Nelson’s Automotive (5415 34th Ave.) shut down in March 2020 just like everyone else did as they waited to see what the impact of COVID-19 would be. They opened back up a few weeks later when they were deemed an essential service.
But business has been slower in the past year as people drive their vehicles less, according to owner Nick Nelson. Nelson’s staff fix a lot of commuter cars – and with the work from home orders, these vehicles aren’t getting as many miles on them. “It slowed us down,” said Nelson. “The industry is down 30% as a whole.”
He’s hopeful that things will change as people get vaccinated and the restrictions ease. The prediction is that more folks will opt to drive instead of fly this summer, which will translate into increased business for small auto repair shops, he pointed out.
Nelson was able to keep almost all of his employees at his three locations thanks to a PPP loan. “I wouldn’t have been able to do it without that,” he observed. “The fact that we’re still around and running – I am thankful every day.”
To keep staff and customers safe, “we basically changed everything,” said Nelson. Staff began wearing masks and gloves, and they implemented new disinfecting protocols. Due to the high cost of disposable masks, they switched to reusable gaiters with the Nelson’s logo.
It was hard to find spit shield screens, and even the glass and plexiglass material was tough to come by last spring. He hunted around for the materials and when he found it, Nelson made the screens himself. He plans to keep them in place even after the COVID-19 threat has diminished.
There was a period of time where he worried about getting parts and supplies, but even when it was slow, they still received what they needed from their suppliers.
Nelson suspects that many of his staff had COVID-19 two weeks before the shutdown. He was the first one to get sick shortly after a surgery in February, and it ran through the rest of his employees. “We were all deathly ill,” recalled Nelson.
Keeping his staff energized and excited is the number one thing Nelson says he does every day as a manager. But he knows how important employee morale is. Nelson worked as a mechanic for years before starting his own business in 2007, and recognizes how demoralizing a cold, dark shop can be. And so they shut down on major holidays and plan to take their annual work camping trip up north in June.
One issue Minneapolis residents are dealing with right now is catalytic converter thefts. “We help people deal with insurance companies,” said Nelson. The part is required by law, but with an average cost of $1,000 the replacement can be a financial hardship for people. “We try to work with people and make it cheaper and more affordable,” said Nelson. One way they do that is looking at aftermarket options. They also have financing available for more expensive repairs.
Nelson’s staff encourage customers to use their remote option for drop-offs and to pay via credit card. It’s an option they always had, but more people are using it now. “I want people to know they can call us. There are no stupid questions,” said Nelson. “We will talk you through the good-better-best options.”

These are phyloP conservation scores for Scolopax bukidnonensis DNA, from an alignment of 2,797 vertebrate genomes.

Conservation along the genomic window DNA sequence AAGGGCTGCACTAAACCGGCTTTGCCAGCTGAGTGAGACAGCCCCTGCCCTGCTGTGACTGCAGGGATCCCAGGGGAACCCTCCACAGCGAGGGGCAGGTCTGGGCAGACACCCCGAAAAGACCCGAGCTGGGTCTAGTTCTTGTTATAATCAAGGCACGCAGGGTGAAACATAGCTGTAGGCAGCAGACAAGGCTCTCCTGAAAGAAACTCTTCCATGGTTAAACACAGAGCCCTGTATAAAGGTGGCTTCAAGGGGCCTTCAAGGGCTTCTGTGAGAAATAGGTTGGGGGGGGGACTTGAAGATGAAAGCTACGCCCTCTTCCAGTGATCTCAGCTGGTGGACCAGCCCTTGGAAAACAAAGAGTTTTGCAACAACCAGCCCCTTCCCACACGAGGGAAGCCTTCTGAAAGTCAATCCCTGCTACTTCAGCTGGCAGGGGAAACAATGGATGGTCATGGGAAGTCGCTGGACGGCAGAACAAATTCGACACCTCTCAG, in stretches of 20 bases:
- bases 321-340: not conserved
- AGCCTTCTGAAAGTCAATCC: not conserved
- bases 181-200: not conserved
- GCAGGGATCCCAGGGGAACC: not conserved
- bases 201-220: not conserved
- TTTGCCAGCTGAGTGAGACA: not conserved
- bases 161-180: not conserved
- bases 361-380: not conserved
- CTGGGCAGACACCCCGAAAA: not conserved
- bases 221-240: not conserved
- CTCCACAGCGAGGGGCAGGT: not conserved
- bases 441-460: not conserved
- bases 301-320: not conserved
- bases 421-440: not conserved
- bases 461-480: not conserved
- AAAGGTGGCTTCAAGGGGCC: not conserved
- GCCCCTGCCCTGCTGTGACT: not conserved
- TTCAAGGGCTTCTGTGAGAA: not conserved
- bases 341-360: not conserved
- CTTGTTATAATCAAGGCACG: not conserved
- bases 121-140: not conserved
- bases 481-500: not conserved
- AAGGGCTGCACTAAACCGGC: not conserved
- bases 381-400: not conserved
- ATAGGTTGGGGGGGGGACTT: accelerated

For the Nelson’s Auto staff, it’s all about building relationships. “I want people to feel like they can build a long-term relationship with us and bring us their cars for years to come,” said Nelson.
Three areas to pay attention to
Longtime auto shop owner Dan Swenson has also made adjustments in the shop due to COVID-19. They’re wiping keys down and wearing masks, and have implemented other safety protocols.
Swenson and Guy Lender bought Alexander’s (2904 E. 35th St.) in 1996 from Kevin Alexander who had started the shop in 1985. “Many of our customers are driving less. A few are driving more as delivery drivers,” said Swenson.
He pointed out that there are three areas of concern for cars that sit for long periods of time.
First, is the paint. “Contaminants left on paint for long periods can damage paint, and could be harder to clean off,” remarked Swenson. He encourages people to keep their vehicles clean.
Second are the brakes. Rust can develop quickly on brake surfaces. “Regular driving naturally cleans this rust off,” observed Swenson. On cars that sit for long periods, the rust can become embedded and require service to get back into good working order. “A regular drive every week or two will help keep this from happening,” recommended Swenson. “Just be sure to drive long enough that the car gets up to operating temperature – about 15 minutes. Cars that are parked outside are more susceptible to this rust build-up.”
The third area of concern is the battery. All modern cars have some current draw on the battery even if the car isn’t in use, he said. “This draw will cause the battery to become low on charge and this cycling will shorten the life of a battery. If your car sits for long periods without use you may want to consider a battery maintainer. They are relatively inexpensive and easy to install on most vehicles.”
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